Last Updated 08 May 2020

KM program

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For Nielsen the world of business should be peer-based, with knowledge sharing and decision-making as open and transparent processes. According to Nielsen “Closed-door meetings” and “exclusive strategy-setting” in offsite, retreats would be concepts of the past. In his opinion, the most effective organizations would be the ones that replace managerial level decision-makers with groups of employees who share all their knowledge and the company decisions would be made accordingly - collectively.

Santosus holds that Nielsen's peer-based approach is the by far the most effective form of KM organization. However, he does not explicitly say as much. Hence, it is no wonder that KM initiatives become inadequate in traditional hierarchical business environments. A hierarchical business environment is one where there is a definite distinction between the superiors who are in charge and the employees who do the work and there is not much open and honest sharing of knowledge. (Santosus, 2008) Traditional environments the “leaders” control and monopolize information and of course decision-making.

"Genuine communication will only occur among peers," Nielsen says, simply because in a hierarchy "people will tell their superiors what they think they want to know. " He adds, "A KM program in the context of a rank-based organization is like driving a car and stepping on the gas and brake at the same time. " (Santosus, 2008) KM is the process by which organizations generate value from their intellectual assets, which are, and knowledge based. KM is the practice of utilizing intellectual capital to gain competitive advantage as well as customer commitment through efficiency and innovation, which hasten effective decision-making.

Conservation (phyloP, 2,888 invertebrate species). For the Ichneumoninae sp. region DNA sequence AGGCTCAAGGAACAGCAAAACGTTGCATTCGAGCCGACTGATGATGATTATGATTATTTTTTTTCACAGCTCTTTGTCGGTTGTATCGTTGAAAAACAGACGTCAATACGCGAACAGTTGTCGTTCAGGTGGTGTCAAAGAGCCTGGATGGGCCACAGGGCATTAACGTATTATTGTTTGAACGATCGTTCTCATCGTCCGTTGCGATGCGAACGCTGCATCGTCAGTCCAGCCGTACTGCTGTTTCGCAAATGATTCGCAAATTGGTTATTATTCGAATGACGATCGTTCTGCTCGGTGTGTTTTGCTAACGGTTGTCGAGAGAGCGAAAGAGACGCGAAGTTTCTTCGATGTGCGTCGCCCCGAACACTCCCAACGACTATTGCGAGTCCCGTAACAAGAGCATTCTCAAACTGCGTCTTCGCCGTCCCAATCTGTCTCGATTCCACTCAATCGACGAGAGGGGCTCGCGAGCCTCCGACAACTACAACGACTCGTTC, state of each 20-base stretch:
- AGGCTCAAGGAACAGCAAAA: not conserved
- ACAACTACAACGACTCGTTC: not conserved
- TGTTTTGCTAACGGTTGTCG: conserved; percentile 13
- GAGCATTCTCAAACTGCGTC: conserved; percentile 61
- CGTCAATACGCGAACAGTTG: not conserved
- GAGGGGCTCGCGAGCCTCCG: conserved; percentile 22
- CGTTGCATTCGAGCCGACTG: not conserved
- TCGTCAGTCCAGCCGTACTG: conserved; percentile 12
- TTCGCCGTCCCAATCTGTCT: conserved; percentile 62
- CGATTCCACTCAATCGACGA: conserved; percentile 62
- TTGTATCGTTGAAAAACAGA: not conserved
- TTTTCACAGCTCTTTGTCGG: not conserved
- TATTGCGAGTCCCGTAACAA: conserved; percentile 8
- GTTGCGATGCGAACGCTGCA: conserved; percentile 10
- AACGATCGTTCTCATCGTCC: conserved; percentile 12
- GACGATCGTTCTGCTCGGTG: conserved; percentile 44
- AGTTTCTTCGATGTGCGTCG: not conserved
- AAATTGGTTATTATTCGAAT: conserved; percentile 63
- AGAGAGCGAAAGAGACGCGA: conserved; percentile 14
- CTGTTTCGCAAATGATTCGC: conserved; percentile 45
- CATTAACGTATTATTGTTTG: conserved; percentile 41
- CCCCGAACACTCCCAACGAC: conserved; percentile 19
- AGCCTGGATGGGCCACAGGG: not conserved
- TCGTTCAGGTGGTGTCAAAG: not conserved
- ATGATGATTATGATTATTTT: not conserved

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Generating value from such knowledge assets involves sharing the knowledge stock among employees of all the departments within the organization and if needed even with other companies so as to devise best possible business practices. The main principle is mutual trust, open exchange, studying, sharing and developing for the best outcome. Many organizations which attempt to adopt the Nielsen’s KM principles offer incentives for sharing and contributing knowledge so as to get employees to participate the decision making process.

Nielsen believes that “While the idea sounds good, such efforts will fail if the organization overall still clings to its rank-based structure. The managers are still essentially "telling you that you have to contribute to a knowledge system," Nielsen says. ” (Santosus, 2008) As a result, rather than developing a sense of participation, we invariably find secrecy, distrust and a feeling of being controlled by the seniors in a hierarchically structured organization.

KM program essay

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